And if Oracle /did/ choose the patent challenge route, it could very easily result in the whole tech world "going patent nuclear", thus very possibly settling the patent wars once and for all once all the dust settles, as well. Even if it didn't result in the patent world "going nuke", it should at least resolve the patent issues one way or another for the GPLv2, thus resolving all sorts of GPL community issues in that regard. If the GPLv2's patent provisions such as they are hold, it's solve a lot of Linux patent issues, and if they don't, well, the predictions leading to the GPLv3 would have been demonstrated to be true, and the GPLv2 licensed Linus kernel will end up being far closer license-wise to the BSDs than it is now, at least for anyone with patents.

So, yeah, while Google has to date taken a hard line on a GPLed Android userspace, that could yet change. I guess we'll see how this Oracle/Google case plays out at the trial court level at least, pretty quickly, now. There will certainly be appeals and it's likely to play out for years either way, just as SCO did, but the Android ecosystem and even the larger mobile computing ecosystem is I think way bigger already than the entire Linux ecosystem was when SCO started, and the waves could thus be MUCH MUCH bigger... either way!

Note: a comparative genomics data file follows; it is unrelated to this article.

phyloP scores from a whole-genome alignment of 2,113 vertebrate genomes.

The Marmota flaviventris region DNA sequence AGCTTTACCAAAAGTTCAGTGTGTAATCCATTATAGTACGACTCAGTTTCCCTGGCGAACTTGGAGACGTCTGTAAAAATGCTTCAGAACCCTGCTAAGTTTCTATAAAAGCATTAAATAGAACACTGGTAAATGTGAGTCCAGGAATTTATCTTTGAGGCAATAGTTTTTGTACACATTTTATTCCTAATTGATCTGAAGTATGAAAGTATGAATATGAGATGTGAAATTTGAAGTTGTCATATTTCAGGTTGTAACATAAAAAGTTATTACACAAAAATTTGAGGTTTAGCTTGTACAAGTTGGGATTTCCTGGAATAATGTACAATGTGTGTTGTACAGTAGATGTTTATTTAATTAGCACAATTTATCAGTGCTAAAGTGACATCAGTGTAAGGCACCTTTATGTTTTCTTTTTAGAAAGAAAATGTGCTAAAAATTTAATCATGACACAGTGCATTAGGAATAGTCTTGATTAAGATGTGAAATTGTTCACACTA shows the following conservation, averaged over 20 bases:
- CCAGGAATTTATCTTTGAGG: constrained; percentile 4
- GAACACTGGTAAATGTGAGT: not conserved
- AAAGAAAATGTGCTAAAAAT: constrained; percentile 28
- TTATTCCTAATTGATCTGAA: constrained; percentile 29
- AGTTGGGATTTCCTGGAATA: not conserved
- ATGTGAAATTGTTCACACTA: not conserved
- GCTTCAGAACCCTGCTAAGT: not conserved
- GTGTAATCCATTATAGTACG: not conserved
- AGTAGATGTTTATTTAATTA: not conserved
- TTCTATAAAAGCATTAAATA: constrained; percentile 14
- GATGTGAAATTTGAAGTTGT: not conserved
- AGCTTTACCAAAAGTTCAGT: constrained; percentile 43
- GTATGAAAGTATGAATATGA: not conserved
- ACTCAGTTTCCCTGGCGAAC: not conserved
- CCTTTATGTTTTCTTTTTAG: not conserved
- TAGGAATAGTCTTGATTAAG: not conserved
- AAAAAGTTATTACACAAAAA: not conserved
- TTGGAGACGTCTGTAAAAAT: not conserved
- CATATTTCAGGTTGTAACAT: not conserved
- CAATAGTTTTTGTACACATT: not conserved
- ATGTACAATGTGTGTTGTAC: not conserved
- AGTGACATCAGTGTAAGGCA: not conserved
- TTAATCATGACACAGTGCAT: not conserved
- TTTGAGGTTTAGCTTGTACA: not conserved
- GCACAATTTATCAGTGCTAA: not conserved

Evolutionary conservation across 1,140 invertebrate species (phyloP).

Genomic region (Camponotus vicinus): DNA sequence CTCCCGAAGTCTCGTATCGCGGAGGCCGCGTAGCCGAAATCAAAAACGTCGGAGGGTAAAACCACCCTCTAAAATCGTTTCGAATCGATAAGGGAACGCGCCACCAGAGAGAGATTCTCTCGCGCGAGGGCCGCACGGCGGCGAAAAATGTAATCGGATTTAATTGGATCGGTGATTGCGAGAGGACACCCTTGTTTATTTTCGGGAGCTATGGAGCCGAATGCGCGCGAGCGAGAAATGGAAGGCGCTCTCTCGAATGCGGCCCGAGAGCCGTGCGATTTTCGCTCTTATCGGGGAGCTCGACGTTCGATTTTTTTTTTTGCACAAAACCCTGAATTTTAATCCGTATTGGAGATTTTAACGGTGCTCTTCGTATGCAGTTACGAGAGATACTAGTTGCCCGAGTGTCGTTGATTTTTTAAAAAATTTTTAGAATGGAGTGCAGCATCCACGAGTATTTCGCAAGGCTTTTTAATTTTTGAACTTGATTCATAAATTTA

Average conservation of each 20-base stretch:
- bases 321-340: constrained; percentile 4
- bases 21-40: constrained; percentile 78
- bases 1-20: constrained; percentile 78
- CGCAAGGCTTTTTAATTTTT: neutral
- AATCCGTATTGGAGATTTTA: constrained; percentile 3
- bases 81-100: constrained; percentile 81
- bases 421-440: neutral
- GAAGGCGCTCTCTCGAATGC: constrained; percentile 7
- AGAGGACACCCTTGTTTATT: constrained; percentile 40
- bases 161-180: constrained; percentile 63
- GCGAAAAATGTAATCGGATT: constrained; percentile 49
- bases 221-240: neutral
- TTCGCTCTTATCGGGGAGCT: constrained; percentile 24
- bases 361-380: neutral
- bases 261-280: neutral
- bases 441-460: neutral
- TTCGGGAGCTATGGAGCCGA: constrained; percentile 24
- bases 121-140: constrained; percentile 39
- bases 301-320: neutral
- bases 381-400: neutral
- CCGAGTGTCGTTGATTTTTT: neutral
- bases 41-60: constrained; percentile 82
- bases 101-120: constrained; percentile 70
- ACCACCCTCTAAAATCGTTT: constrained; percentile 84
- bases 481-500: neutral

Duncan

Clarification on a few points

Posted Feb 1, 2012 21:52 UTC (Wed) by Wol (guest, #4433) [Link]

Just to add to this - READ GROKLAW.

Firstly, Oracle launched this as a patent suit. Unfortunately for them, the patents have been comprehensively gutted.

Secondly, they threw in the copyright stuff as a side dish. Unfortunately, it seems to be all they've got left. And it's pretty irrelevant, because Google (a) never used the code in question, and (b) only distributed it by accident. It's a few lines of code (measured in hundreds of LOC if that), and it's part of the test suite that should NEVER get onto any shipping device.

Cheers,
Wol

Clarification on a few points

Posted Feb 1, 2012 21:57 UTC (Wed) by Wol (guest, #4433) [Link]

Whoops - I missed your comment about *if* Oracle choose the patent challenge route.

But, as you'll see from my other post, they DID choose the patent challenge route. And it seems the nuke detonated on launch ...

I can't remember all the figures, but they tried to sue over about 250 claims. The Judge said "that's too much, whittle it down to your best 15" or something like that. Google returned a major broadside and it seems out of those 250, Oracle is unlikely to find 15, or whatever it was the Judge said, to bring to trial! They might even get to trial only to find they don't have any valid patents to claim!

Cheers,
Wol

Clarification on a few points

Posted Feb 1, 2012 11:41 UTC (Wed) by mitchskin (guest, #32405) [Link]

Android does have some (L)GPL code in userspace: dbus, bluez, and webkit at least.

GPL in Android userspace

Posted Feb 2, 2012 12:58 UTC (Thu) by simonkelley (subscriber, #17525) [Link]